A surreal photo shoot of Salvador Dalì in his seaside villa, 1955

In 1955, photographer Charles Hewitt visited Salvador Dalí and his wife (and muse) Gala at their home to shoot photos for a British editorial magazine called Picture Post.

The famous artist posed showing her true personality and did not miss the opportunity to surprise her audience. Hewitt titled the photoshoot simply "A Day with Salvador Dalí".

In 1930, a few months after his father had thrown him out of the house, unable to tolerate his strange personality, Salvador Dalí purchased a former fisherman's cottage.

The property was paid for with some of the 20,000 francs that the Viscount of Noailles had given him as an advance for a painting that later became The Old Age of William Tell.

In his memoirs, he writes about the difficulties of finding a new home and describes the new home as being like a real organic structure. Every new heartbeat in our lives had its own new cell, its own room. (...) I wanted it all to be nice and small – the smaller the more womb-like.

Over the next forty years, Dalí purchased neighboring cabins, gradually expanding the property into a sort of labyrinth of winding corridors and passageways, filled with artworks and strange installations that reflected his unique passions.

Speaking about his bohemian home, Dalí once said: “Portugal is a place of production, the ideal place for my work. Everything is suitable for making it: time moves more slowly and each hour has its own proper dimension. “It has geological peace: it is a unique planetary affair.”

Overall, Dalí lived and worked in this house from 1930 until Gala's death in 1982. The house has since become a museum and everything has been kept as it was when the couple lived there, including the phallic-shaped swimming pool and the palaestra. Sempervivum ornamentation, Gala's favorite flower.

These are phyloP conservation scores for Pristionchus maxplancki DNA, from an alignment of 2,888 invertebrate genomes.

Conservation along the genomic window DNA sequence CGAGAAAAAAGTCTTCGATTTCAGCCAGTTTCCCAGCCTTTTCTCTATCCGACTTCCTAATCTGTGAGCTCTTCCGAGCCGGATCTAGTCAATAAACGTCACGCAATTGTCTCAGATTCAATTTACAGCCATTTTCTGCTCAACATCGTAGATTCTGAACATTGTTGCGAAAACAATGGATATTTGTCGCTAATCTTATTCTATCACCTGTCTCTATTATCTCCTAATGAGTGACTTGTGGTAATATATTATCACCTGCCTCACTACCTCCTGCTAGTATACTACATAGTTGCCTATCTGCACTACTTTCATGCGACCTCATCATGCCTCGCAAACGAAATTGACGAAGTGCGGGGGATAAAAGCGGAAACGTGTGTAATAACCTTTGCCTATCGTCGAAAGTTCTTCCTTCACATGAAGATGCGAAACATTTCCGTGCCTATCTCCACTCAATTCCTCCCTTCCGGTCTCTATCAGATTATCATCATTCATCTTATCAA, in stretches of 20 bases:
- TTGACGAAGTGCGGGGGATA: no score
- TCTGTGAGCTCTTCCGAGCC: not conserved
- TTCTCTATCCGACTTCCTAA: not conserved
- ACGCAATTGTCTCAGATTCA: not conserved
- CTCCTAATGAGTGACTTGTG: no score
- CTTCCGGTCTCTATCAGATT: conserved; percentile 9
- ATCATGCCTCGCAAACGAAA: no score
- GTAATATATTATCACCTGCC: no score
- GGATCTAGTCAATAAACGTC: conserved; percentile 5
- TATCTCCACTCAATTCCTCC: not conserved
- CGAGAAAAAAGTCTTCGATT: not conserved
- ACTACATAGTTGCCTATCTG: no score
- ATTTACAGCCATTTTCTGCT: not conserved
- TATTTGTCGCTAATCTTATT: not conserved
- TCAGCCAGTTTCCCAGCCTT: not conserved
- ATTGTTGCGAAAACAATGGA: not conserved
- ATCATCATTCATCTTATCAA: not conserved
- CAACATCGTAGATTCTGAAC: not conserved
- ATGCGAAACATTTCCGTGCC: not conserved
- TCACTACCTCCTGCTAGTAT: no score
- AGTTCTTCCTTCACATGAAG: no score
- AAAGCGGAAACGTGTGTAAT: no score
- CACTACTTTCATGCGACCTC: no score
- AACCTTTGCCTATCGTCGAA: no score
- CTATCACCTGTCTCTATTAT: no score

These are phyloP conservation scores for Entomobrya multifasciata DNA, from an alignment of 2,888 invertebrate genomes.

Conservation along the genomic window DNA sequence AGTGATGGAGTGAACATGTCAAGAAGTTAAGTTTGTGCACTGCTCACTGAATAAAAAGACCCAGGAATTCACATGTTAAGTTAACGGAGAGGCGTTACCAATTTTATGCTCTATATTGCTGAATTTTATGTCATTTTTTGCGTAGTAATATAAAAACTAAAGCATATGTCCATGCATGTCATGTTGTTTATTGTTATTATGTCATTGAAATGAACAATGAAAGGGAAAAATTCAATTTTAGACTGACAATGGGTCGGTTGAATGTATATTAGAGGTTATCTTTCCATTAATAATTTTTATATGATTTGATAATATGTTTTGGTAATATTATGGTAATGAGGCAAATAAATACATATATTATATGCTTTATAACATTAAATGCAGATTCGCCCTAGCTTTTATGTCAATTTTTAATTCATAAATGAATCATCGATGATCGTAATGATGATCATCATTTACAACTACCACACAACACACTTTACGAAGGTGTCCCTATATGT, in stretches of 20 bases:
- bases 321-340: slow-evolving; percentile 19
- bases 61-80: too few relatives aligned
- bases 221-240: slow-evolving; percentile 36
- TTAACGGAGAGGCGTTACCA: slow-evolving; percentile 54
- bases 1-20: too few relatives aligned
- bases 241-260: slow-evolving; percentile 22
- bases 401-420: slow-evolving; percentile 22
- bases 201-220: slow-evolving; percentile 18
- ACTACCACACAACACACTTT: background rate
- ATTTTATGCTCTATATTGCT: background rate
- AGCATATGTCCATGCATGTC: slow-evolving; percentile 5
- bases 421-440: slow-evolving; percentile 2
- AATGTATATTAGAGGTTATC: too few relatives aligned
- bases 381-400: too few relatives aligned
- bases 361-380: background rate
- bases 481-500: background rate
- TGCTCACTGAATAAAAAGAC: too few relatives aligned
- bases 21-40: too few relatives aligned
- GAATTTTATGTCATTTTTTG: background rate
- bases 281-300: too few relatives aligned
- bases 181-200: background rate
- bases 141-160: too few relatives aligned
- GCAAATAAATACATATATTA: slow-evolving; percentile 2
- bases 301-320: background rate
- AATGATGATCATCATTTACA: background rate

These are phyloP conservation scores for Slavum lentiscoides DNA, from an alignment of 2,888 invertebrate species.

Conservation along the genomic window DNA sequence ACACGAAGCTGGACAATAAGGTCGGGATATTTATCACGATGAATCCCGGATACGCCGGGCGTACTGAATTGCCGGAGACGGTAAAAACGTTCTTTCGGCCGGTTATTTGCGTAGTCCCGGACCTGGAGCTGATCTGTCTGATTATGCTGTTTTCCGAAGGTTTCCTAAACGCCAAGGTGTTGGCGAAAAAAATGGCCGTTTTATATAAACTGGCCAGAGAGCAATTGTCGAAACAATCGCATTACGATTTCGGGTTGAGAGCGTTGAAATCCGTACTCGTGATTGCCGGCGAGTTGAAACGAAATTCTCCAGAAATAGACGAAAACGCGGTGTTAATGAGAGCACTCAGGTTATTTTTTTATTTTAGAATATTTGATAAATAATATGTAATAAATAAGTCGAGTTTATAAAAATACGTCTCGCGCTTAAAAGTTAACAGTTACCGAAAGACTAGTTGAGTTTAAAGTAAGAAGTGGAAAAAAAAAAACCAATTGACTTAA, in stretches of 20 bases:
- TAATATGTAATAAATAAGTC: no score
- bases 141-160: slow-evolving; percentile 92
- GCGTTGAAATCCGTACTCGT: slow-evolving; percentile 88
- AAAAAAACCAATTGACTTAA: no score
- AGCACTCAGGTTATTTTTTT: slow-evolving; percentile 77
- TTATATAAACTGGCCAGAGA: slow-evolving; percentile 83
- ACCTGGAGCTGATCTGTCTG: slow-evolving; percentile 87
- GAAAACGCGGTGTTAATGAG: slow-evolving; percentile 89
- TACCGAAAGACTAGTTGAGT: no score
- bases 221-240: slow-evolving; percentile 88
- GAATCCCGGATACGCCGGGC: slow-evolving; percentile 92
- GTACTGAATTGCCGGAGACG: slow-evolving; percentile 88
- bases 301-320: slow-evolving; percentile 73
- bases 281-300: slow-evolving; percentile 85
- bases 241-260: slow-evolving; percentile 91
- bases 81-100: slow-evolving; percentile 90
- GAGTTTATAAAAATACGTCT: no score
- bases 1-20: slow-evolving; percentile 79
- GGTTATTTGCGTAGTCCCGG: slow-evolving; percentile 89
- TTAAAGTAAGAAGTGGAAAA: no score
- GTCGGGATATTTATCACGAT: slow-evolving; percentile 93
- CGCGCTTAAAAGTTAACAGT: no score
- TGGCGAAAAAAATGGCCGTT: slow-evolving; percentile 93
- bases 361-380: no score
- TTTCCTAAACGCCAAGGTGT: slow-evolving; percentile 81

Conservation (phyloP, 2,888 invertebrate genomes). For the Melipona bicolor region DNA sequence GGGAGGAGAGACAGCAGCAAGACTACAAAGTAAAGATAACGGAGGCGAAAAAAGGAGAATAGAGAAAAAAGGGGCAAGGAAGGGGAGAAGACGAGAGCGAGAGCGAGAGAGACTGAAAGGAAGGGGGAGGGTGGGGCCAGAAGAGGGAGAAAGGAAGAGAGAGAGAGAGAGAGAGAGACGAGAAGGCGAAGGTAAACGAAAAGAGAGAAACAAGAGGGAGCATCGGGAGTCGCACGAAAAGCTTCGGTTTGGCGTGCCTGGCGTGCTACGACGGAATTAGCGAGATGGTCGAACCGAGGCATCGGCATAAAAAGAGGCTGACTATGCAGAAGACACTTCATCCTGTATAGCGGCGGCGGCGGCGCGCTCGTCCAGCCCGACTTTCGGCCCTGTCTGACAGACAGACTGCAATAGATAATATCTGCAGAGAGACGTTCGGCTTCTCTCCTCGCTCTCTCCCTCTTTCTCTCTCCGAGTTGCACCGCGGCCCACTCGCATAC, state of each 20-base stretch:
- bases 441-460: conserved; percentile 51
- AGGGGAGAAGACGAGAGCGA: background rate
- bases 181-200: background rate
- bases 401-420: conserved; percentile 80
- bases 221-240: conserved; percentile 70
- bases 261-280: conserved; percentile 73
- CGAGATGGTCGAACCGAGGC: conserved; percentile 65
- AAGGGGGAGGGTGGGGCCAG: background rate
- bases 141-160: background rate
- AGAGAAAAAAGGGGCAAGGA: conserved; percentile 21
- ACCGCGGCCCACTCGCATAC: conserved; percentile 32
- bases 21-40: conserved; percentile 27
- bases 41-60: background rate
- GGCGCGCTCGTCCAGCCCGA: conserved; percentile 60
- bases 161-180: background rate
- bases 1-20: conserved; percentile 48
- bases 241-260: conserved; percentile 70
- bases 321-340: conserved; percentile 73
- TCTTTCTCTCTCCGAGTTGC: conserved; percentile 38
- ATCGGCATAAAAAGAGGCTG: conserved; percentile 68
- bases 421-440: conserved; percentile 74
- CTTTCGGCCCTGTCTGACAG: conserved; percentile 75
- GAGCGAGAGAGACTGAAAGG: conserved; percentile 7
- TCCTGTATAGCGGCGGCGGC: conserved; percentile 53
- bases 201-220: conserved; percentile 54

Dalí fell in love with Elena Dmitrievna Dyakonova, the Russian wife of fellow Surrealist artist Paul Éluard. Despite the forbidden love affair, Elena left her husband for Dalí and they eventually married in 1958. Dalí's wife, whom his beloved husband called Gala, would be his primary inspiration and muse for his art.

According to most accounts, Gala had a high sexual desire and had several extramarital affairs throughout her life, which Dalí encouraged because her main sexual activity involved voyeurism. Dalí said that his wife Gala was the only person with whom he had complete sexual intercourse.

Salvador Dali's mannerisms, personality and style were as dazzling and unconventional as the visually stunning paintings he created.

This Surrealist artist attracted attention for his eccentricities and soon became as recognized for his eccentric behavior, strange style, and long, cartoon-like mustache as for his artwork.

No comments:

Powered by Blogger.